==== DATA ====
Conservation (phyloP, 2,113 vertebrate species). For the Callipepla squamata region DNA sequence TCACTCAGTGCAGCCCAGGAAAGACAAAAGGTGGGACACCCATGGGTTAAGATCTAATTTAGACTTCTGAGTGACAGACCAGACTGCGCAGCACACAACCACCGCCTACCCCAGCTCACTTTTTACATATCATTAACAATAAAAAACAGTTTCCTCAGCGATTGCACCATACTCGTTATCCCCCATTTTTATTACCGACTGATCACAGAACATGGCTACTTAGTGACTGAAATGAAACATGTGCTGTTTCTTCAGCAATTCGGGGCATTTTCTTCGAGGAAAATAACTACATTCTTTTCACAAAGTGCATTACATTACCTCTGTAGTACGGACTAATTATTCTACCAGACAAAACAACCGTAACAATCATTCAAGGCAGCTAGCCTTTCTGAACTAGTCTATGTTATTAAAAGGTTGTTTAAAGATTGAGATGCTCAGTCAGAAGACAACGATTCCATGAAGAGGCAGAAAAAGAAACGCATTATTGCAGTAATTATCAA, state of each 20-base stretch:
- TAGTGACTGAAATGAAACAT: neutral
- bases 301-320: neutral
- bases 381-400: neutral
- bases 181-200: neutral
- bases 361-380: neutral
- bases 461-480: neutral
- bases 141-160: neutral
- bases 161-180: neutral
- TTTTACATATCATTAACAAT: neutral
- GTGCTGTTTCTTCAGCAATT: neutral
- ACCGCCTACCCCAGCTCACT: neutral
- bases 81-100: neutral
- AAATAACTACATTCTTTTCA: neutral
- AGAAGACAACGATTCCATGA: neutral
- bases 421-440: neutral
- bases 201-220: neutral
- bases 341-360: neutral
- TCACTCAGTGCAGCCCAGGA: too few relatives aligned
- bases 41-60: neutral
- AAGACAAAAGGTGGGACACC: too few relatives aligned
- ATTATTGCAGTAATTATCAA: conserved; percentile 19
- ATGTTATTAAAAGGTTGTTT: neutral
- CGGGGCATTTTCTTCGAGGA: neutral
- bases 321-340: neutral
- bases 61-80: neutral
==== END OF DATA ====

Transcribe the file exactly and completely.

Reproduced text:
Conservation (phyloP, 2,113 vertebrate species). For the Callipepla squamata region DNA sequence TCACTCAGTGCAGCCCAGGAAAGACAAAAGGTGGGACACCCATGGGTTAAGATCTAATTTAGACTTCTGAGTGACAGACCAGACTGCGCAGCACACAACCACCGCCTACCCCAGCTCACTTTTTACATATCATTAACAATAAAAAACAGTTTCCTCAGCGATTGCACCATACTCGTTATCCCCCATTTTTATTACCGACTGATCACAGAACATGGCTACTTAGTGACTGAAATGAAACATGTGCTGTTTCTTCAGCAATTCGGGGCATTTTCTTCGAGGAAAATAACTACATTCTTTTCACAAAGTGCATTACATTACCTCTGTAGTACGGACTAATTATTCTACCAGACAAAACAACCGTAACAATCATTCAAGGCAGCTAGCCTTTCTGAACTAGTCTATGTTATTAAAAGGTTGTTTAAAGATTGAGATGCTCAGTCAGAAGACAACGATTCCATGAAGAGGCAGAAAAAGAAACGCATTATTGCAGTAATTATCAA, state of each 20-base stretch:
- TAGTGACTGAAATGAAACAT: neutral
- bases 301-320: neutral
- bases 381-400: neutral
- bases 181-200: neutral
- bases 361-380: neutral
- bases 461-480: neutral
- bases 141-160: neutral
- bases 161-180: neutral
- TTTTACATATCATTAACAAT: neutral
- GTGCTGTTTCTTCAGCAATT: neutral
- ACCGCCTACCCCAGCTCACT: neutral
- bases 81-100: neutral
- AAATAACTACATTCTTTTCA: neutral
- AGAAGACAACGATTCCATGA: neutral
- bases 421-440: neutral
- bases 201-220: neutral
- bases 341-360: neutral
- TCACTCAGTGCAGCCCAGGA: too few relatives aligned
- bases 41-60: neutral
- AAGACAAAAGGTGGGACACC: too few relatives aligned
- ATTATTGCAGTAATTATCAA: conserved; percentile 19
- ATGTTATTAAAAGGTTGTTT: neutral
- CGGGGCATTTTCTTCGAGGA: neutral
- bases 321-340: neutral
- bases 61-80: neutral